Tracy Arm – Ford’s Terror Wilderness: Day 2
On the first morning of the trip to the Tracy Arm – Ford’s Terror Wilderness, I woke up in a comfortable bed in a cabin on board the Safari Endeavor (Un-Cruise Adventures was our gracious host and our transportation for travel between Juneau and Endicott Arm). But I woke up at 3:30 am to see whether the sun could find a break in the low clouds and mist as it rose at a little before 4:00 am. Those clouds were thick, though, and a persistent drizzle followed us up the length of the beautiful fjord, allowing just enough of a view across the water to pick out Sumdum Glacier and a few other landmarks in the early morning hours. As we neared the head of Endicott Arm, we slipped from the ship directly into our kayaks and paddled a short distance to our campsite within sight of the spectacular Dawes Glacier. It was at camp that we were encouraged to consider how it felt to transition from the luxury of the Safari Endeavor to an isolated beach in the midst of monstrous mountains with exposed bedrock, thundering waterfalls, and the icy face of the Dawes.
I had this to say:
Transition – Surprisingly, much aided by the improving weather, I feel just as comfortable here on the beach as I did on the cruise boat. The constant sound of the boat engines has been replaced by the consistent churning of the water in the falls that are just far enough from camp to allow conversation without the need to raise one’s voice. The colors around this end of Endicott Arm are muted but lively in a very natural way, and I love being able to look across the water at Dawes Glacier. It’s nice to know that I will have time to make its acquaintance, that I needn’t worry about leaving this place behind in a matter of hours. (June 23rd)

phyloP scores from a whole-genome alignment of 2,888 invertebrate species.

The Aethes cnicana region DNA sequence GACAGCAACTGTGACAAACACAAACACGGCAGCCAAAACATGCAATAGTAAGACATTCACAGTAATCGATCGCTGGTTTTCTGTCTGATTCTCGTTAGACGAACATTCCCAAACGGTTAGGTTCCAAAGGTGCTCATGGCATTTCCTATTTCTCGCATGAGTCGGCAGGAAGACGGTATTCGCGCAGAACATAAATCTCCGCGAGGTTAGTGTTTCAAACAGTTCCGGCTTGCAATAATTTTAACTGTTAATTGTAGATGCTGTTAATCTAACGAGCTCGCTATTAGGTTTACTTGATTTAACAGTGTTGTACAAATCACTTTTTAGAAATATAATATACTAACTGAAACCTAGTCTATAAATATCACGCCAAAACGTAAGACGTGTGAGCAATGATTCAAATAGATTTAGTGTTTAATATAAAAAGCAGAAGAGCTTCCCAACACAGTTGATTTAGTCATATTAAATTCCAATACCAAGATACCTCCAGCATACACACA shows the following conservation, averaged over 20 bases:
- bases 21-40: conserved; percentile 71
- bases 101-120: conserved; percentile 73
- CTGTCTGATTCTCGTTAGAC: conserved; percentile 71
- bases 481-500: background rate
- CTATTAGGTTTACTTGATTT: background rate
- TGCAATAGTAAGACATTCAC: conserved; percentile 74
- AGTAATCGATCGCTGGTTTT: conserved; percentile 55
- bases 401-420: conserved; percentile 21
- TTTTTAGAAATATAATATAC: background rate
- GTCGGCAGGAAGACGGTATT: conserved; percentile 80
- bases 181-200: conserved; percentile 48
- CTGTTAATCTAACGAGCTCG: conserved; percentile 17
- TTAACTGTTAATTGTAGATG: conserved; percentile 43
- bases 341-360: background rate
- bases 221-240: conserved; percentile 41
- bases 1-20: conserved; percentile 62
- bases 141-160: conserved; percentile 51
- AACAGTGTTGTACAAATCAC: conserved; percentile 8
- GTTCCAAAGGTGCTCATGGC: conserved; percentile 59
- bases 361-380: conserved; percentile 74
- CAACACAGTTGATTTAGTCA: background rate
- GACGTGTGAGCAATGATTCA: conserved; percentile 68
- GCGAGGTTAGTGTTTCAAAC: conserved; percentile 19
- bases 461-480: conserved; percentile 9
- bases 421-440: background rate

The rain came and went, and yes, it was cold, but we couldn’t fight the urge to return to our kayaks and chase a closer look at the catastrophic and spectacular phenomenon of a calving tidewater glacier. The Dawes Glacier was virtually relentless in its activity during the time we spent at our first camp, and nearly the entire length of the face showed newly exposed ice between the time we arrived and the time we left. So enamored were we with the sight of a large tower of ice pealing off from it’s adjacent structure and crashing to the water that is was nearly impossible to stifle the reflex to look up every time roar of a calving event, this even though we were well aware that we were hearing the sound seconds after the even had taken place. Minutes later, the largest of the new icebergs would send us another sign of their birth when ocean swells turned to waves rolling onto our little beach, raising the level of the water by several feet. Even during the times I laid awake in my tent those nights near the Dawes, because I have a tendency to sleep less while camping, the calving glacier was present in my thoughts, sending thunder rolling down the fjord and echoing off its sculpted granite walls.
“The really wonderful moments of joy in this world are not moments of self-satisfaction, but self-forgetfulness.” – John Piper